Tomorrow thousands of New Zealanders including Northland-raised children's entertainer Suzy Cato will celebrate Pink Shirt Day to speak up and stand together to stop bullying.
Individuals, schools, community groups, universities, businesses and workplaces are set to turn the country pink and combat bullying in record numbers for the campaign.
Ms Cato said Pink Shirt Day was about showing a united front, strength and support for each other, regardless of age, sex, gender identity, sexual orientation, ability or cultural background.
"We may have experienced bullying at some stage in our lives. We may have even participated in bullying or supported it without realising. We can all play our part in preventing it," she said.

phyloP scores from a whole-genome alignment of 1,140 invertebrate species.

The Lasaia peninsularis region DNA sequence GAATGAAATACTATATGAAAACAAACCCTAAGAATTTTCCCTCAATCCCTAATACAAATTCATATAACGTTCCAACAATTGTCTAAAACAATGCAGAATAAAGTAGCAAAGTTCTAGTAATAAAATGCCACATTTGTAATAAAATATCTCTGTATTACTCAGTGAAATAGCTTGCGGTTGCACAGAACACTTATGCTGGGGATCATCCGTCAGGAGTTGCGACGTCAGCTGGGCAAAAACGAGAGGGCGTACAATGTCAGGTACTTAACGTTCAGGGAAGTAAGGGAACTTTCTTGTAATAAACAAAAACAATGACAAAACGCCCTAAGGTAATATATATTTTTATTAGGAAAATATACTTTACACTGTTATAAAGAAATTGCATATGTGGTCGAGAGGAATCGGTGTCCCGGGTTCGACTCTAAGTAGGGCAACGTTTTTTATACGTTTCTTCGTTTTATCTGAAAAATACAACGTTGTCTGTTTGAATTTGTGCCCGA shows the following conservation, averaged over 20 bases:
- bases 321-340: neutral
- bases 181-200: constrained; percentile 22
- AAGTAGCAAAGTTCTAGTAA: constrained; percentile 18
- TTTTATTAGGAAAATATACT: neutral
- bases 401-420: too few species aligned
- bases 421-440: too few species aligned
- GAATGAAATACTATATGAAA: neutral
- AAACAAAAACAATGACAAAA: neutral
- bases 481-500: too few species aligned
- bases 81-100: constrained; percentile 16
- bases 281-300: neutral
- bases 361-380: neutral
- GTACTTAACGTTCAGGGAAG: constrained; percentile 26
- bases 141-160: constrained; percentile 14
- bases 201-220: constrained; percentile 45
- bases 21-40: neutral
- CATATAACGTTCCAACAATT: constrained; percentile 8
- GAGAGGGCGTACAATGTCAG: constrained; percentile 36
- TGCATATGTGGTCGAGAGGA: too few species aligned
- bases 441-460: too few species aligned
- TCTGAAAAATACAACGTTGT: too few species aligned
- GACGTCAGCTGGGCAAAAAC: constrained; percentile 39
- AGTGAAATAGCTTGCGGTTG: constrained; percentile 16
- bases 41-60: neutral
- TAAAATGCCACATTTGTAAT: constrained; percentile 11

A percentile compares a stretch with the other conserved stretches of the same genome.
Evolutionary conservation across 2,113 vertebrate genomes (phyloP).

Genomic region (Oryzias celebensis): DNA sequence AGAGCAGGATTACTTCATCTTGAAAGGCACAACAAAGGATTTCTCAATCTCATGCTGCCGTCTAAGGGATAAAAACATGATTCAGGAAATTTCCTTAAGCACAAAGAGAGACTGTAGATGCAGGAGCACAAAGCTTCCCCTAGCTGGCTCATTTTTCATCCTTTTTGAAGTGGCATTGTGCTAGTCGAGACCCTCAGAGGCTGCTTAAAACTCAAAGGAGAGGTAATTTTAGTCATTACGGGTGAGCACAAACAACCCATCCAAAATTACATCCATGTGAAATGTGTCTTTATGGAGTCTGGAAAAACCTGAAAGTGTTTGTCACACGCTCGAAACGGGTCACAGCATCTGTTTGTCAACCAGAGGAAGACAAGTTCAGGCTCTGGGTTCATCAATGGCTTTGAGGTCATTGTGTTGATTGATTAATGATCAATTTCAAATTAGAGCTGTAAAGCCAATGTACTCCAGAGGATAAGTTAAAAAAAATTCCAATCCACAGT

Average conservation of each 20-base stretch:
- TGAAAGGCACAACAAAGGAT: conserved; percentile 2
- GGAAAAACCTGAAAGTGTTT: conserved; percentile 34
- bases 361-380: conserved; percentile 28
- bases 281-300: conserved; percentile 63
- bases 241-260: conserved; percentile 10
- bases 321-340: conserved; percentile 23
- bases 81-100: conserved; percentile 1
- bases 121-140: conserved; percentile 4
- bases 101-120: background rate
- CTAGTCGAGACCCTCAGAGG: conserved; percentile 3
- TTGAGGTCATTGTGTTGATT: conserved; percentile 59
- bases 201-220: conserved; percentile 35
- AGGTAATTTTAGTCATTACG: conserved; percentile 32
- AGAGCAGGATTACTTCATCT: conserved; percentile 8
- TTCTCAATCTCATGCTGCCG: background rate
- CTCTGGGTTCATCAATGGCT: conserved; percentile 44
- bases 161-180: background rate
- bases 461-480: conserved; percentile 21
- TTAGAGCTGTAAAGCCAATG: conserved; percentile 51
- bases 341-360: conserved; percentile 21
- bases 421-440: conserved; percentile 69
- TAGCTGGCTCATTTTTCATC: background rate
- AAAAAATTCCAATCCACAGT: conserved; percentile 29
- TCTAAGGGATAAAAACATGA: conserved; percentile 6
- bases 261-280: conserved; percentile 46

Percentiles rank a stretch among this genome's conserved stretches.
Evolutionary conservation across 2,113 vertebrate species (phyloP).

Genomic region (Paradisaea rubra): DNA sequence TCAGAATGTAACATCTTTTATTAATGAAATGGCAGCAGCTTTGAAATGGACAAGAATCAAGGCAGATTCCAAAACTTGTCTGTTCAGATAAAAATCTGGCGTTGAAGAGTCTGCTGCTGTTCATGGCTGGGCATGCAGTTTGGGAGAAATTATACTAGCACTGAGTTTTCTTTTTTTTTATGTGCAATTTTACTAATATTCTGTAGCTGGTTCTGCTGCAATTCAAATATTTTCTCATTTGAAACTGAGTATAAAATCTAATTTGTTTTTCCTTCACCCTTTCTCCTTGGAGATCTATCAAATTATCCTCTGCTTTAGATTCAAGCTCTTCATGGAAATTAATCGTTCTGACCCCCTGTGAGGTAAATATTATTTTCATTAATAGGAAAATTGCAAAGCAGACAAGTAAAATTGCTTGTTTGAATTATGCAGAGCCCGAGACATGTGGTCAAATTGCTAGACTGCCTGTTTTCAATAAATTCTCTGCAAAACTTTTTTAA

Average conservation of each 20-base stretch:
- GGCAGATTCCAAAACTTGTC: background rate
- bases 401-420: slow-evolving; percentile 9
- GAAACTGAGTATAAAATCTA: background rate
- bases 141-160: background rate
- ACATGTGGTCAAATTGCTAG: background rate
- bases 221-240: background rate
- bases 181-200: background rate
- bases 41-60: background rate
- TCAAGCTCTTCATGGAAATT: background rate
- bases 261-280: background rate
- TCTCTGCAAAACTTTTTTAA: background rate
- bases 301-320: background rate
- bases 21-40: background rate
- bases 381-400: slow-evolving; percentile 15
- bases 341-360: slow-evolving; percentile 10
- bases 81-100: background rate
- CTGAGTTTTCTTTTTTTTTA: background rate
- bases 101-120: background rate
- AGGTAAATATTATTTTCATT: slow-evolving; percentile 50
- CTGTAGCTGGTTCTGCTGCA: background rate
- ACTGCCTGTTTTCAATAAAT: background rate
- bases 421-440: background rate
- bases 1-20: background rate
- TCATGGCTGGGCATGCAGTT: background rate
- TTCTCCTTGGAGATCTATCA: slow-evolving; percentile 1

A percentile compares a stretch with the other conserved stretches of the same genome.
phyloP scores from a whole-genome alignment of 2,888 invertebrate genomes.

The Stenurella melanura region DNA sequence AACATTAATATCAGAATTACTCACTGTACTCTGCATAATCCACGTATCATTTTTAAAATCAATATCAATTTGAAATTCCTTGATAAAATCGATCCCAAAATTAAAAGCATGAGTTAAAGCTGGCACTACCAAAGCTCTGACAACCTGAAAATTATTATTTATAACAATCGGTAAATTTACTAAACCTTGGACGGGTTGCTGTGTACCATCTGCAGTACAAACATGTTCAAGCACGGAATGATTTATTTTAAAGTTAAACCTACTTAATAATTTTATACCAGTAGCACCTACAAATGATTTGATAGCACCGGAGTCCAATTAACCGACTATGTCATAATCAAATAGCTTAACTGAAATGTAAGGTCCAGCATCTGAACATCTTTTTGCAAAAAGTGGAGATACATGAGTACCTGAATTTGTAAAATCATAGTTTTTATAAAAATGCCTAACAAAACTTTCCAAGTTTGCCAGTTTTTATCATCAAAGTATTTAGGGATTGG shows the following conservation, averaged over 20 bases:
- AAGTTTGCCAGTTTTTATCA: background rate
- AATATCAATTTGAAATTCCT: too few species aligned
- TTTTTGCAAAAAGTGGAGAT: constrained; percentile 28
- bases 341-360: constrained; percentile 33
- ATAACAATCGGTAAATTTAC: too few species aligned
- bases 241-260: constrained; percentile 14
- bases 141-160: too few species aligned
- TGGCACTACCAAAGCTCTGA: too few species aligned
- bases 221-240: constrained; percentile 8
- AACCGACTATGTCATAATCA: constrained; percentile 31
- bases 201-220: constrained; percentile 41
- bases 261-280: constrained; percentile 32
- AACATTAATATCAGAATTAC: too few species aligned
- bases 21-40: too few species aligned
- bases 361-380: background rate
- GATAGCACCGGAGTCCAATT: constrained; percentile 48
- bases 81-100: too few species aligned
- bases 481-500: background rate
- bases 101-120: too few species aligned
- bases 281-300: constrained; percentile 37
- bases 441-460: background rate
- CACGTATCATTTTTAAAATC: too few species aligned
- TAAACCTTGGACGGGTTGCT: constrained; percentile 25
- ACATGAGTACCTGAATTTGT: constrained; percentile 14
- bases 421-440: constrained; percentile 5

"Real change happens when we stand together and send a strong message that there is no place for bullying in New Zealand."
Pink Shirt Day started in Canada in 2007 when two school students took a stand against homophobic bullying, after a younger student was harassed and threatened for wearing pink.
"Bullying in all its forms is unacceptable. We need to nurture inclusive environments where all young people feel safe and supported to be themselves," Ms Cato said.
Pink Shirt Day is led by the Mental Health Foundation with support from The Peace Foundation, RainbowYOUTH, Inside Out, New Zealand Post Primary Teachers' Association, Youthline and Family Works.